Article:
Managing Tomorrow Today
By Kelsey Allen
Professors in the Management Department in the Trulaske College of Business are publishing research that’s challenging assumptions that drive decision-making in the workplace. Here’s a look at four researchers and their findings.
Rethinking the Employment Application
Screening job applicants based on their prehire work experience is one of the most widely used methods by which organizations assess job applicants. New research from management Assistant Professor John Arnold shows that this approach is often a mistake.
While past research studies of job experience found a moderate relationship between current experience and job performance, Arnold’s research specifically measures prehire work experience, or experience workers have acquired before they enter a new organization, such as years of work experience, number of previous jobs held and whether they possess experience in the type of job to which they are applying.
“Prehire work experience was only very weakly related to job performance, and it was unrelated to turnover at all,” says Arnold, an expert on human resources staffing. Yet Arnold’s analysis of online job ads showed that 82% of jobs either required or preferred experience. “What that means is that organizations that use these types of screening measures as part of their employee selection process are screening out good candidates along with the bad candidates at almost equal rates.”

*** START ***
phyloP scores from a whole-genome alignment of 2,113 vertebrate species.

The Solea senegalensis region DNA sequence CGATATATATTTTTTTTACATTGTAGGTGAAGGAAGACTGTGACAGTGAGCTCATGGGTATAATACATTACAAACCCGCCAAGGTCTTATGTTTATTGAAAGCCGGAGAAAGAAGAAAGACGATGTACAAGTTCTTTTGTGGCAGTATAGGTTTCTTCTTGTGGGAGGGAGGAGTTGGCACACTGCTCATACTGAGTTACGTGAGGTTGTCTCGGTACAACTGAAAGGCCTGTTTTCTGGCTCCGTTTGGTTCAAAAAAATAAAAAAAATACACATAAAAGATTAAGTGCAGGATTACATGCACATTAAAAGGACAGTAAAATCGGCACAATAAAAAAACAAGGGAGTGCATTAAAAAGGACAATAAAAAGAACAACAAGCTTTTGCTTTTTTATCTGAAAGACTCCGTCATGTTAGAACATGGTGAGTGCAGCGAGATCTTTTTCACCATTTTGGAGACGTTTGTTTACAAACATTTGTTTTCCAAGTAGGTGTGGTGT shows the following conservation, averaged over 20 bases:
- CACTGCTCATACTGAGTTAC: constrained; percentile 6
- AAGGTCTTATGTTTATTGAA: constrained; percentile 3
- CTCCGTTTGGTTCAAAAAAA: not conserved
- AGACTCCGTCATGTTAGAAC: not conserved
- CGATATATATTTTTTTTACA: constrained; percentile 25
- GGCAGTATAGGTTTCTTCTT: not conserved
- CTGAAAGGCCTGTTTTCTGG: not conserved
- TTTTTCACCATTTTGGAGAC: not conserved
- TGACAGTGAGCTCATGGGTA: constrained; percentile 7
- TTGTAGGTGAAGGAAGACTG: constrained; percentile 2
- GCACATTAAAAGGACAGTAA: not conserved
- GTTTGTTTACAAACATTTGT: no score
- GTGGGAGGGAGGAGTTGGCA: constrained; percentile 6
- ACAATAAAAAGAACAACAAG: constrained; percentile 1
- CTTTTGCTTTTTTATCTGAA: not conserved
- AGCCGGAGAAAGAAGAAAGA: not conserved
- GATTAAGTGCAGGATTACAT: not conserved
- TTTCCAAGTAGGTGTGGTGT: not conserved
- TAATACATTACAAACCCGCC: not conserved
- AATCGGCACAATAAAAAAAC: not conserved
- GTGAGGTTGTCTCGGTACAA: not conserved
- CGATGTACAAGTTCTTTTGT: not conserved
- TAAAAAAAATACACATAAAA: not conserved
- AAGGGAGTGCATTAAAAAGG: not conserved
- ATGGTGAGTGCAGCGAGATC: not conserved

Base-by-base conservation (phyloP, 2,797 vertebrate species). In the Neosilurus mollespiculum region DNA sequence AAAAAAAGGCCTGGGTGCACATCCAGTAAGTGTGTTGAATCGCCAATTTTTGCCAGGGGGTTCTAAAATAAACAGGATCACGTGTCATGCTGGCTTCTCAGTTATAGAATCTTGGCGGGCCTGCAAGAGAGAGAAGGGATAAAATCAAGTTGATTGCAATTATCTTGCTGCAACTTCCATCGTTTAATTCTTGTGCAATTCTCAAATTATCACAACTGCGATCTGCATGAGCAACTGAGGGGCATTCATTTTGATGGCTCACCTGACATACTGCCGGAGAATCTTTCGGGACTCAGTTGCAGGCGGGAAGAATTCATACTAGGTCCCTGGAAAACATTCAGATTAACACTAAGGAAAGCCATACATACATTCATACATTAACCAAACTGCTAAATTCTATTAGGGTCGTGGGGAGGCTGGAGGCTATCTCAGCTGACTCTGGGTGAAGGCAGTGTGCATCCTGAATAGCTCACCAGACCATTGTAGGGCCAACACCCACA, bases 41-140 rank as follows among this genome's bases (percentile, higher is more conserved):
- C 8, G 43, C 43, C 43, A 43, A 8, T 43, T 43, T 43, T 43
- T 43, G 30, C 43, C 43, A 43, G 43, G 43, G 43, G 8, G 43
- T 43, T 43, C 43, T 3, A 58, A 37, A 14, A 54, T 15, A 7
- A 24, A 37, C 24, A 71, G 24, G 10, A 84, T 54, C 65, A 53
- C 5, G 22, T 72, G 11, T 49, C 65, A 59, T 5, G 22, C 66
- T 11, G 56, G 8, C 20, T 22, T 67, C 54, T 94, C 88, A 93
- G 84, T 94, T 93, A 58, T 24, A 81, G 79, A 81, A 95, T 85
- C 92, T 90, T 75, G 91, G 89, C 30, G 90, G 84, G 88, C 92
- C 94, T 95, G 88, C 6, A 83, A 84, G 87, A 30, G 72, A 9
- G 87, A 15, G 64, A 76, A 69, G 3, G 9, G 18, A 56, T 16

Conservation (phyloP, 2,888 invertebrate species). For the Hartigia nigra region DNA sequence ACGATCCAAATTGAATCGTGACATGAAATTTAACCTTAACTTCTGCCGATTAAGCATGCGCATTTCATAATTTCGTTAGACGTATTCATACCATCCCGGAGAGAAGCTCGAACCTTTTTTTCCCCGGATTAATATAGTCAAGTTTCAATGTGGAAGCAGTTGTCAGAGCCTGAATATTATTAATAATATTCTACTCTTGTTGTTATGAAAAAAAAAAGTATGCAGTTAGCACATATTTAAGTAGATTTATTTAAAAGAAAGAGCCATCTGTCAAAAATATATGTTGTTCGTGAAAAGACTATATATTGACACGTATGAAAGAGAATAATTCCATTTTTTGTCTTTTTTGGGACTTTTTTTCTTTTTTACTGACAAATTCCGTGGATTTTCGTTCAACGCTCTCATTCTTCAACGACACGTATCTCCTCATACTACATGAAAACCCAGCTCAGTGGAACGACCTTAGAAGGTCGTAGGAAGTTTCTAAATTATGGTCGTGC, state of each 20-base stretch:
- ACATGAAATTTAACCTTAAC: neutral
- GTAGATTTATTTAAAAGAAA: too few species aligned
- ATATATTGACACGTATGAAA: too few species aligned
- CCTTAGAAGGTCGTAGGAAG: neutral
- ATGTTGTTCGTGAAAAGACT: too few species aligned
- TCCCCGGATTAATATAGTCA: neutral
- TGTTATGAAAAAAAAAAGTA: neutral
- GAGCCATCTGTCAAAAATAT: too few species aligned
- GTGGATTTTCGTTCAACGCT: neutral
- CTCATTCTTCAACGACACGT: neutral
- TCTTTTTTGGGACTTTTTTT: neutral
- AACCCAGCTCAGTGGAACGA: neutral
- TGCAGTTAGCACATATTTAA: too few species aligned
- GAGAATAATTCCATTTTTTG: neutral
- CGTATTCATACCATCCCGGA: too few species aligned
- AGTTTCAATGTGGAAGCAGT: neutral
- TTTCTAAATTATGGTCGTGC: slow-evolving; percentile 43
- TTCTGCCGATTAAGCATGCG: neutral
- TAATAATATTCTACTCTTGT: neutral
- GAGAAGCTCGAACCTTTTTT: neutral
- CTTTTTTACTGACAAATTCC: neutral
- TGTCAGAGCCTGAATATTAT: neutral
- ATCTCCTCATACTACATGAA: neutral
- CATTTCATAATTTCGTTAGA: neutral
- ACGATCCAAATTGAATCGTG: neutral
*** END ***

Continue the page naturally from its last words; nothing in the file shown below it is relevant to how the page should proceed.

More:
For example, a company wants to know how many years of prehire work experience a candidate has. It might prefer applicants with at least five years of work experience. “One of the problems with that is that people who have been great in their jobs for five years have five years of work experience — but so do people who have been rather lousy or have sort of nominal performance in their jobs for five years,” Arnold says. “They all have five years of work experience. So, it just doesn’t tell us anything about how they actually performed in the past.”
These findings have important implications for HR professionals and hiring managers, especially in the midst of a labor shortage. “Organizations really should be more conscientious about how they're screening out applicants who could be great applicants,” Arnold says. Other selection procedures that are more correlated with job performance include cognitive ability tests, structured interviews and situational judgment tests.
Published in Personnel Psychology, the paper, “A meta-analysis of the criterion-related validity of prehire work experience,” received the Personnel Psychology 2021 Best Paper Award.
Monitoring Remote Workers
More employees are working from home — and more employers are adopting monitoring software to keep an eye on their work-from-home employees. Applications can take screenshots of workers’ computers at regular intervals, do keystroke logging and record screens. These tools can track employee productivity and help companies enforce data security policies.
Many company leaders intuitively assume that monitoring reduces deviance, such as loafing, theft, gossip or verbal abuse. But monitoring may not always serve its intended function. New research from management Assistant Professor John Bush shows that monitored employees may actually engage in higher levels of deviance.
“What’s happening is employees are engaging in deviance in areas where the organization is not actually monitoring,” Bush says. “So, if you’re monitoring in one way, employees may do other things that are deviant in response to that monitoring practice.”